Labor are in support of the reduction of the company tax rate for small businesses who turn over up to $2 million annually, however, they hace refused to support cutting the rate for all companies. Shorten has also suggested that Labor will support the Libs’ budgeted change of the personal income tax threshold for middle-income earners from $80,000 to $87,000 to avoid “bracket creep.”


Wacky and Wonderful

Salah Abdel-Sadek, head of the Egyptian State Information Service announced this week that he had found the cause of the culture of violence that has seen Islamic insurgency in the country continue to rise.

So who or what is to blame? Is it the “spread of democracy” from powerful Western nations creating a power vacuum in the entire region? Is it disenfranchised youth, easily indoctrinated into extremism after being let down by society? No…it’s Tom and Jerry.

Sadek claims that because children see Tom Cat and Jerry Mouse “beat and blow up one another with explosives,” they become desensitised and see the behaviour as normal.

Maybe it’s time for a Captain Planet reboot?

The most Australian police pursuit in history occured in Western Australia this week following the abduction of an orphaned kangaroo by a wedge-tailed eagle.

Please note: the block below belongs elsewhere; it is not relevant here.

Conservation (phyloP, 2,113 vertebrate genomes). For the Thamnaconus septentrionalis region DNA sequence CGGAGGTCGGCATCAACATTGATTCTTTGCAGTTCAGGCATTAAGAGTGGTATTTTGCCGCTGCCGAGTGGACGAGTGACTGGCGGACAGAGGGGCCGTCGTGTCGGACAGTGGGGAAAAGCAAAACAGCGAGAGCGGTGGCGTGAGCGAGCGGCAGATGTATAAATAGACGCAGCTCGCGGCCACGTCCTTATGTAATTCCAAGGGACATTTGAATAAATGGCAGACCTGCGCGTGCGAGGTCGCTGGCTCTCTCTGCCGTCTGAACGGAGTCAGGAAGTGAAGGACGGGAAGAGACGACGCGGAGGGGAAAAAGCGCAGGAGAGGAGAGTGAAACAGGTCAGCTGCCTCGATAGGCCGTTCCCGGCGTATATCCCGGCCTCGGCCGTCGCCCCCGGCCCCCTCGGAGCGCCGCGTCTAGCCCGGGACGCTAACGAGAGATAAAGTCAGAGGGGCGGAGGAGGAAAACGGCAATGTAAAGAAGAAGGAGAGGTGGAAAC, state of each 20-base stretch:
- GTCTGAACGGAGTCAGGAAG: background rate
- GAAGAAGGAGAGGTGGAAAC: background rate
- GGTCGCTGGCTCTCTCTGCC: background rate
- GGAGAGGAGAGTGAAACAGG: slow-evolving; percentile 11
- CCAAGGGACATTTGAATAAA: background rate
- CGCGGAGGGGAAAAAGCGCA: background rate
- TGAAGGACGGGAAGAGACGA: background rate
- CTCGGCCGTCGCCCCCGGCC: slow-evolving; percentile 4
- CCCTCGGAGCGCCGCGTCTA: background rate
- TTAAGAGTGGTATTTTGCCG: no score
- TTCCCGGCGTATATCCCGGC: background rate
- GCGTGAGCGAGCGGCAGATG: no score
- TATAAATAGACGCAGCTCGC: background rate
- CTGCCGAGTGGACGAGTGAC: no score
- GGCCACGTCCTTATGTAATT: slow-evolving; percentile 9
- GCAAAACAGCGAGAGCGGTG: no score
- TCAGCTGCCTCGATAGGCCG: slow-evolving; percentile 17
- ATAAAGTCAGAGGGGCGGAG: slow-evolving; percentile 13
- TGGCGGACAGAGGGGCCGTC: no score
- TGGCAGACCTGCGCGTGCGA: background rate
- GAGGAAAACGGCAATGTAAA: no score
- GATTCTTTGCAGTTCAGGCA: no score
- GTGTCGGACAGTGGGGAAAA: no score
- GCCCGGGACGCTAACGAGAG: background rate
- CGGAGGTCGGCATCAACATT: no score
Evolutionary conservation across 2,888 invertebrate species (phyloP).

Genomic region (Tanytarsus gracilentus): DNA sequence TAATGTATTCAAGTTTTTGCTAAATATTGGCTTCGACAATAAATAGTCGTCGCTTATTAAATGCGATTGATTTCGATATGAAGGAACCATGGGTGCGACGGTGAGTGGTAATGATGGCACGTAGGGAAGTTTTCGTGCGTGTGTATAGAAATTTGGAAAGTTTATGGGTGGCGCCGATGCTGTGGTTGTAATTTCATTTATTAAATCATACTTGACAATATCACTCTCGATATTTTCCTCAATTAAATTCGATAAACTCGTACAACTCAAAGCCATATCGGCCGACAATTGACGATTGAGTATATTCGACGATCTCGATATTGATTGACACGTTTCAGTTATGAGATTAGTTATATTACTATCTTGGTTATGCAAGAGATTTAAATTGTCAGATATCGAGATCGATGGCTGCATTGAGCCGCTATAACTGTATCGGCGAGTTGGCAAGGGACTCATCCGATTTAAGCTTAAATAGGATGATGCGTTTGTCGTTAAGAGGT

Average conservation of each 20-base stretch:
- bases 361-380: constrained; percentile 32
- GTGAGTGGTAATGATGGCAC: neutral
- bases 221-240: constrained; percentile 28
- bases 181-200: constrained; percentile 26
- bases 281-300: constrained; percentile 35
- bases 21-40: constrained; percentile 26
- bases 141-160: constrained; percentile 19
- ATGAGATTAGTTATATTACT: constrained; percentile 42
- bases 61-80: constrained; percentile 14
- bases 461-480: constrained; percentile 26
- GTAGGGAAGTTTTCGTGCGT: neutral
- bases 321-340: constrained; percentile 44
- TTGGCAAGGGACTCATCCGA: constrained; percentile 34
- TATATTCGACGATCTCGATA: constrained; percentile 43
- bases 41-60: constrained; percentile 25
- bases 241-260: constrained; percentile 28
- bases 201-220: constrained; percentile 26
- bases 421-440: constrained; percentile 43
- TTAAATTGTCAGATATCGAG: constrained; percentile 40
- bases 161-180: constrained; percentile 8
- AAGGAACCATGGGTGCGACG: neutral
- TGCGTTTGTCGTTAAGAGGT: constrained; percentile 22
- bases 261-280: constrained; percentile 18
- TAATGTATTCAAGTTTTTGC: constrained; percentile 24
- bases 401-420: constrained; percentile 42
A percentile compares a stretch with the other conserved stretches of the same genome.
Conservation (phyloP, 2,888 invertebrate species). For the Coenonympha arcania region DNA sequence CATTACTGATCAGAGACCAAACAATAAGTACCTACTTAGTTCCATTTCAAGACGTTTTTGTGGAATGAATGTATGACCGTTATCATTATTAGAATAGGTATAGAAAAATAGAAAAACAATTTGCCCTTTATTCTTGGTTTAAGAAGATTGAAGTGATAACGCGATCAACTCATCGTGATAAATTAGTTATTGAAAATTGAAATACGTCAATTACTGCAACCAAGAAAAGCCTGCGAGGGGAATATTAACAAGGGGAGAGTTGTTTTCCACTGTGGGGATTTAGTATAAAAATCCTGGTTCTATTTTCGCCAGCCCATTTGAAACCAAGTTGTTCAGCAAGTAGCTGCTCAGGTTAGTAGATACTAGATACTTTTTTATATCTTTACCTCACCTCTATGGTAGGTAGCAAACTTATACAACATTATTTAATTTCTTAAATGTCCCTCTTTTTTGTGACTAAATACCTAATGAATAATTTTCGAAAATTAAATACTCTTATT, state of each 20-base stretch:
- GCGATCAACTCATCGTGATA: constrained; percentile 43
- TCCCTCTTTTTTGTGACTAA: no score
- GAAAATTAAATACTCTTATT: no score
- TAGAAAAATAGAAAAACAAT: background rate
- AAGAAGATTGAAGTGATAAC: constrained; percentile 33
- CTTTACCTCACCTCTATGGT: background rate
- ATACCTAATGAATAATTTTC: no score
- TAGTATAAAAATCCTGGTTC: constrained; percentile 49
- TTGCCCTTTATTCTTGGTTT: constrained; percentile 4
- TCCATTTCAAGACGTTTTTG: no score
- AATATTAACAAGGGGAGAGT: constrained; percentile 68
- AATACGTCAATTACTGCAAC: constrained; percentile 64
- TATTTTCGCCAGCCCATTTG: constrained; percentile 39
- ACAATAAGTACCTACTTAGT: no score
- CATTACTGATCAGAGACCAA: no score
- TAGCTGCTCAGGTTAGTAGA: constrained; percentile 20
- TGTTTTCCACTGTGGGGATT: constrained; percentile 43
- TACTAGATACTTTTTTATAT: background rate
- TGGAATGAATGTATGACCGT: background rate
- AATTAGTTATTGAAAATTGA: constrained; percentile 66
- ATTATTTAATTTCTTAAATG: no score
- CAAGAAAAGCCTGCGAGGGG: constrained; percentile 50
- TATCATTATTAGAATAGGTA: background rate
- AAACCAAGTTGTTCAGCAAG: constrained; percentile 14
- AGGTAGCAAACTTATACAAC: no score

No, seriously.

The six month old kangaroo, “Cuejo” was in the yard at the remote Burringurrah Community Police Station after being adopted by Constable Scott Mason in March. The opportunistic eagle swooped into the yard, grabbed Cuejo and lifted him over the two-metre high fence.

Not one to abandon his duties as a country cop or as an adopted father, Constable Mason gave pursuit before eventually scaring the eagles away and rescuing Cuejo. Cuejo is expected to make a full recovery and return to his police duties just in time to wear his brand new high-vis uniform.


Have a great week TBSers!